DARPA Wants its Military Gear to Advance, Quicker

In this day and age modern military ships, aircraft and ground vehicles are using more and more advanced materials to make them lighter, stronger and more resistant to harsh environmental conditions.

Currently, the process for developing new materials to field in platforms frequently takes more than 10 years. This lengthy process often means that developers of new military platforms are forced to rely on decades-old, mature materials because potentially more advanced materials are still being tested and aren’t ready to be implemented into platform designs.

DARPA’s Materials Development for Platforms program wants to change that by developing a methodology and a toolset to condense the applied material development process down by at least 75% bring it down from an average of 10 years to just two and half. To achieve this target, the company wants to establish a cross-disciplinary model that in incorporates materials science and engineering, Integrated Computational Materials Engineering (ICME) principles and the platform development disciplines of engineering, design, analysis and manufacturing.

The program plans to focus on the rapid development of materials with specific platform capabilities and intended missions in view, rather than supporting long-term, generalised materials development acceleration followed by an assessment of potential applications for the resulting materials.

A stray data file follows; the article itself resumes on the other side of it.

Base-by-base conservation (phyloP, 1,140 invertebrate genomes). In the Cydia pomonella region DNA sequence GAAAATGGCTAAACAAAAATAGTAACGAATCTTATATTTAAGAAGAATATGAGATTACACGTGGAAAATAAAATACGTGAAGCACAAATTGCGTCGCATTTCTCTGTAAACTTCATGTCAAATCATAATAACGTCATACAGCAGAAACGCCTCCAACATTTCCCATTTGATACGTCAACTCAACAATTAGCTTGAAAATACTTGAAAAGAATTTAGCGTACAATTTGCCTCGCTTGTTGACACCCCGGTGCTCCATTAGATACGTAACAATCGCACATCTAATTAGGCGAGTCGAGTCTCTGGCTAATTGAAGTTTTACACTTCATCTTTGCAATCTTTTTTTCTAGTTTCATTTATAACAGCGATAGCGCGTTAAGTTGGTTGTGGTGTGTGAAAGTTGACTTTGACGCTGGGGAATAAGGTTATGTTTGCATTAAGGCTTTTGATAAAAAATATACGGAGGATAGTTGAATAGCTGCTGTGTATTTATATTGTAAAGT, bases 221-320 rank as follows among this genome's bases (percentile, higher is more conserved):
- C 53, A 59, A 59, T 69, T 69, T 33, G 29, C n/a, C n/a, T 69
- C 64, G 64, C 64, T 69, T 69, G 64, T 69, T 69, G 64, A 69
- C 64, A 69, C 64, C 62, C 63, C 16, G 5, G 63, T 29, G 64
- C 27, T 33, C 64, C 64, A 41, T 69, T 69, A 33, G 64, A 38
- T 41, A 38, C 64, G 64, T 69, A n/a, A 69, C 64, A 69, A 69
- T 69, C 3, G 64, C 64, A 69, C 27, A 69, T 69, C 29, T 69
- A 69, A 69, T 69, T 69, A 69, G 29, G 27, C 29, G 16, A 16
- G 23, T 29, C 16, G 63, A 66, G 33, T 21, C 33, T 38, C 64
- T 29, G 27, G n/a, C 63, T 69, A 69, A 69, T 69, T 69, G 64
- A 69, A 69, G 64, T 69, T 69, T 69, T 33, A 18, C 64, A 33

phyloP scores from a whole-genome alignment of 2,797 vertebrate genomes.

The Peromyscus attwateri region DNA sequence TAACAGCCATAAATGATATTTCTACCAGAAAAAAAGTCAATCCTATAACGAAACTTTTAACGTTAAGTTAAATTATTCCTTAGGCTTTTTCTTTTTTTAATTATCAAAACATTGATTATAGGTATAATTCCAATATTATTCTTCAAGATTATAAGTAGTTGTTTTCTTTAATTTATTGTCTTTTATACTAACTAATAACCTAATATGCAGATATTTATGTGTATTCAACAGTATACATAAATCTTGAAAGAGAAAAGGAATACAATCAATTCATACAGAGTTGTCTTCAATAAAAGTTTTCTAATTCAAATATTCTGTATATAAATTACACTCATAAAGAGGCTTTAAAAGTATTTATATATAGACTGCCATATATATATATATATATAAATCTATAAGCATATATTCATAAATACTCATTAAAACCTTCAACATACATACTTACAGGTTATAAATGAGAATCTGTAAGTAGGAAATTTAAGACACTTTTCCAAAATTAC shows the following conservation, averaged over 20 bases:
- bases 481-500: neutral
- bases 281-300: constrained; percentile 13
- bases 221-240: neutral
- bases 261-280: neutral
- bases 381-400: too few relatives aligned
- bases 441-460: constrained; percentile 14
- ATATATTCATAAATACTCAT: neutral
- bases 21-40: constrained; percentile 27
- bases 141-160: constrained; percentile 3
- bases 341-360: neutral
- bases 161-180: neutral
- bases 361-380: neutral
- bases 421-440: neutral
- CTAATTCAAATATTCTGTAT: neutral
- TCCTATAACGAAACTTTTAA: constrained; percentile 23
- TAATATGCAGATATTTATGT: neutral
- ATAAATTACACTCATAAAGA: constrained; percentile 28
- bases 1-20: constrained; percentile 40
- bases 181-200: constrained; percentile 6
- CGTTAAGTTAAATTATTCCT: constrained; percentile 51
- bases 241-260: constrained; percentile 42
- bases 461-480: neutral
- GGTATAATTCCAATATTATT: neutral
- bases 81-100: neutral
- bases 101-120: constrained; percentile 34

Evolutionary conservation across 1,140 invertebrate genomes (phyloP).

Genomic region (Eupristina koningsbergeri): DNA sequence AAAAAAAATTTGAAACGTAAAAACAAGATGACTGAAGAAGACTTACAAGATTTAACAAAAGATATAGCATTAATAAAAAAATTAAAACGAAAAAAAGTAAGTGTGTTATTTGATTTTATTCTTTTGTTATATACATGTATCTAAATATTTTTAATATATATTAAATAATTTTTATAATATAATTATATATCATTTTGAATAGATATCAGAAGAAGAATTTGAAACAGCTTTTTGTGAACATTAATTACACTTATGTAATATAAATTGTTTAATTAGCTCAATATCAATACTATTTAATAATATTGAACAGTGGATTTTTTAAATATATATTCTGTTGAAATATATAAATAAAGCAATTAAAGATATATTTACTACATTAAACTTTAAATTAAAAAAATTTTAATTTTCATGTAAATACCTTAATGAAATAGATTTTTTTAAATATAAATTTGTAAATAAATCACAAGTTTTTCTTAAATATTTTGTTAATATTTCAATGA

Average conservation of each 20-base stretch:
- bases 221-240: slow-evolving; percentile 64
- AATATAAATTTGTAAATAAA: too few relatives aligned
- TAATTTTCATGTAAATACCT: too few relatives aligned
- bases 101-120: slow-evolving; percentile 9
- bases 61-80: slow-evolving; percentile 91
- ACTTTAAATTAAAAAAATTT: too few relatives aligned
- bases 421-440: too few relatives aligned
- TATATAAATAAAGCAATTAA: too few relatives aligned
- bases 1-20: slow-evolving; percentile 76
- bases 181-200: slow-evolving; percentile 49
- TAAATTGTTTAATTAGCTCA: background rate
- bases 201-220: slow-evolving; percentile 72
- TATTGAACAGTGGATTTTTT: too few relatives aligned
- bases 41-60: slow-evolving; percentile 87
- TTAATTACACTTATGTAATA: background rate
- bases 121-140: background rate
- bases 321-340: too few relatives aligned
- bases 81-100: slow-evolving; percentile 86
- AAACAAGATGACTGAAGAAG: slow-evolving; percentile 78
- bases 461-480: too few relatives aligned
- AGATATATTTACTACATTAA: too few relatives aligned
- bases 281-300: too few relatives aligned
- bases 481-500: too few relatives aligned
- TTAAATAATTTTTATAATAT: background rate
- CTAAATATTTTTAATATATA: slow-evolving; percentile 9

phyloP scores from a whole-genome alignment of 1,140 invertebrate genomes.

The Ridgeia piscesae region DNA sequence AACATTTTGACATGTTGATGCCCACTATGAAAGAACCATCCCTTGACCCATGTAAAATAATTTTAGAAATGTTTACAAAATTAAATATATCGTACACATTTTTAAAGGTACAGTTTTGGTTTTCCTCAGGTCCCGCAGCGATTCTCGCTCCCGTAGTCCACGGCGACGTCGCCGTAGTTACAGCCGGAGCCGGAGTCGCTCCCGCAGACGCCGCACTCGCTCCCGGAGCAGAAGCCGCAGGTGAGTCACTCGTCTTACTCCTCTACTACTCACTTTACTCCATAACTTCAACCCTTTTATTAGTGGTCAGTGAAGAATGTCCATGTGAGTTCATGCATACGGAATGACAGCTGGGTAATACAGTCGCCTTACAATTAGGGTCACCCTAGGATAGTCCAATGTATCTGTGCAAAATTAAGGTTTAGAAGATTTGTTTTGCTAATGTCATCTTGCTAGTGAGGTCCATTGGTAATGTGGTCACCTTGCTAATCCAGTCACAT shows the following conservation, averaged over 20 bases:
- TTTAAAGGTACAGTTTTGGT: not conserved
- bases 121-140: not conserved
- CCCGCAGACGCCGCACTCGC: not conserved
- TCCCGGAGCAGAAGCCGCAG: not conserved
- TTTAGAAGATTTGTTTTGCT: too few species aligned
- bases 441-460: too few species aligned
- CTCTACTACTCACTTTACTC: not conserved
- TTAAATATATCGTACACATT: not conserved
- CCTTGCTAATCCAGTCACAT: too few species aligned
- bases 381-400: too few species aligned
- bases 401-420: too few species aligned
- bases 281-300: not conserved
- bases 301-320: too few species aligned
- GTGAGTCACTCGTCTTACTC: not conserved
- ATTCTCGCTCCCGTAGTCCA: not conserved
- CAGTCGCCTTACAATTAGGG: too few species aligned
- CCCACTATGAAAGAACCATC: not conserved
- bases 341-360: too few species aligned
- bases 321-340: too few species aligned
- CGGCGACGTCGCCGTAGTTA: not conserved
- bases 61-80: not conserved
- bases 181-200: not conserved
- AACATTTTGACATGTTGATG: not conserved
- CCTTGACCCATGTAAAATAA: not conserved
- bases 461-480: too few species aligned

Mick Maher, DARPA program manager said;

In this program, we want to move from the current mindset of sporadic ‘pushes’ in materials technology development to a mindset that ‘pulls’ materials technology forward driven by platform design intent and mission need. Ideally, we could envision materials development happening on time scales more in line with modern commercial automobile development.

As a test case for the new concept the program intends to focus its efforts on a hypersonic platform design—a bold and pressing challenge, since hypersonic vehicles operate under extreme conditions that push state-of-the-art materials to their thermal, chemical and structural limits. Specifically, the initial MDP materials development effort would be applied to the design of an outer aerodynamic shell for a hypersonic vehicle that would glide through the atmosphere. Hypersonic air vehicles travel at more than five times the speed of sound, resulting in shell temperatures of several thousand degrees Fahrenheit—hot enough to melt steel. The goal is to prove the MDP concept by developing, manufacturing and independently testing various new material structural elements of an outer shell within two and a half years.